Meg's Reviews > Zen and the Art of Faking It

Zen and the Art of Faking It by Jordan Sonnenblick
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's review
Nov 03, 2011

really liked it
bookshelves: young-adult

After his father is jailed for dubious acts, eighth grader San Lee moves to a sleepy Pennsylvania town with his mother. San, who alters his identity each time he moves, which is often, contemplates which identity to assume at his new school. Should he reinstate Skater-San? Punk-San? Preppy-San?

One day in history class, San somewhat inadvertently becomes Zen Master-San. Having recently studied ancient religions at a school he attended previously, San easily answers each of his teacher’s questions about Zen Buddhism. Almost instantly, San becomes his school’s resident expert on Zen. To authenticate his new identity, San bolsters his knowledge of Zen by borrowing books on the subject from his local library, meditates, builds a rock garden, and wears sandals despite the freezing winter temperatures.

To San’s delight, he captures the attention of Woody, a spunky and beautiful guitarist. Inspired by San’s apparent knowledge of Zen, Woody suggests she and San complete a project on Buddhism for their history class. Eager to spend time with the charming and mysterious Woody, San agrees.

San enjoys Woody’s company and their blossoming friendship, but his happiness is tarnished by weekly phone calls from his jailed father, whom San despises. Tension with his mom and with Woody’s protective stepbrother further complicates San’s life. Despite these difficulties, San successfully maintains his false persona until a fateful charity basketball game catalyzes the revelation of his secret.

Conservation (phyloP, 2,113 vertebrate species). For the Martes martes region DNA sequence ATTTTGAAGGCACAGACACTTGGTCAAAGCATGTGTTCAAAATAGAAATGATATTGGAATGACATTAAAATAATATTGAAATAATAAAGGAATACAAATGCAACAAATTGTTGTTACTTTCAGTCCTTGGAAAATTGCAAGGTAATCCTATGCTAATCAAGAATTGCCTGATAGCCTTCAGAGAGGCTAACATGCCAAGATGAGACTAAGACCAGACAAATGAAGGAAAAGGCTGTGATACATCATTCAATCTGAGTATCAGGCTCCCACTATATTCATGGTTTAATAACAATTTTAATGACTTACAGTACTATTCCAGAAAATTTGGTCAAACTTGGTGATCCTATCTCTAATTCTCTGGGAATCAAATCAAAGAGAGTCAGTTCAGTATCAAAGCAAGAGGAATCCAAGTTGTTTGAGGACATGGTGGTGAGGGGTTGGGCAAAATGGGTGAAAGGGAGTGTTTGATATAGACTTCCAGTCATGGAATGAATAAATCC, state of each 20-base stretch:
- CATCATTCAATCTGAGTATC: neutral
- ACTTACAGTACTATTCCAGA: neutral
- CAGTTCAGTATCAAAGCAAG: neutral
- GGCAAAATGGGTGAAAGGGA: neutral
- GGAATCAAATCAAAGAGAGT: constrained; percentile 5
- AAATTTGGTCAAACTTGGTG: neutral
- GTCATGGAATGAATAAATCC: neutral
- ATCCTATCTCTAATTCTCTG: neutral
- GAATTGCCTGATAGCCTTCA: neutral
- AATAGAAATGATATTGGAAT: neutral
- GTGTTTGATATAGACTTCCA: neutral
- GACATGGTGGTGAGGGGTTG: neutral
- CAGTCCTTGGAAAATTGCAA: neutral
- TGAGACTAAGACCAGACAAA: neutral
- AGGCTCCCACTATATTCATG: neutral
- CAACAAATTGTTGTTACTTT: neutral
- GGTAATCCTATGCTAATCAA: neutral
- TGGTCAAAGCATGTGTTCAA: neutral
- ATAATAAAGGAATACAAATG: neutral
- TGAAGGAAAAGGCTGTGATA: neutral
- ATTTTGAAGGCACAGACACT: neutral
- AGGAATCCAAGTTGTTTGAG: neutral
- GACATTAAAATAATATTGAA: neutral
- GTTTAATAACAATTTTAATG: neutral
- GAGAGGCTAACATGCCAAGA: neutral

Having read and enjoyed another of Sonnenblick’s books previously, I held high expectations for this one. Happily, Zen and the Art of Faking It met my expectations. Sonnenblick addresses difficult topics, including adoption, crises of identity, deceit, single parenthood, divorce, and others with humor and sensitivity. In San, Sonnenblick creates an instantly likeable first-person narrator. Most readers will relate to the conundrums San faces and to his sarcastic and self-deprecating tone. Narrator Mike Chamberlain captures this tone well. At times he read too slowly, but this is a matter of personal preference and not a comment on the quality of his performance.

While I would not classify Zen and the Art of Faking It as especially literary, its likeable characters and Sonnenblick’s effortless humor will capture and maintain the interest of even reluctant readers.

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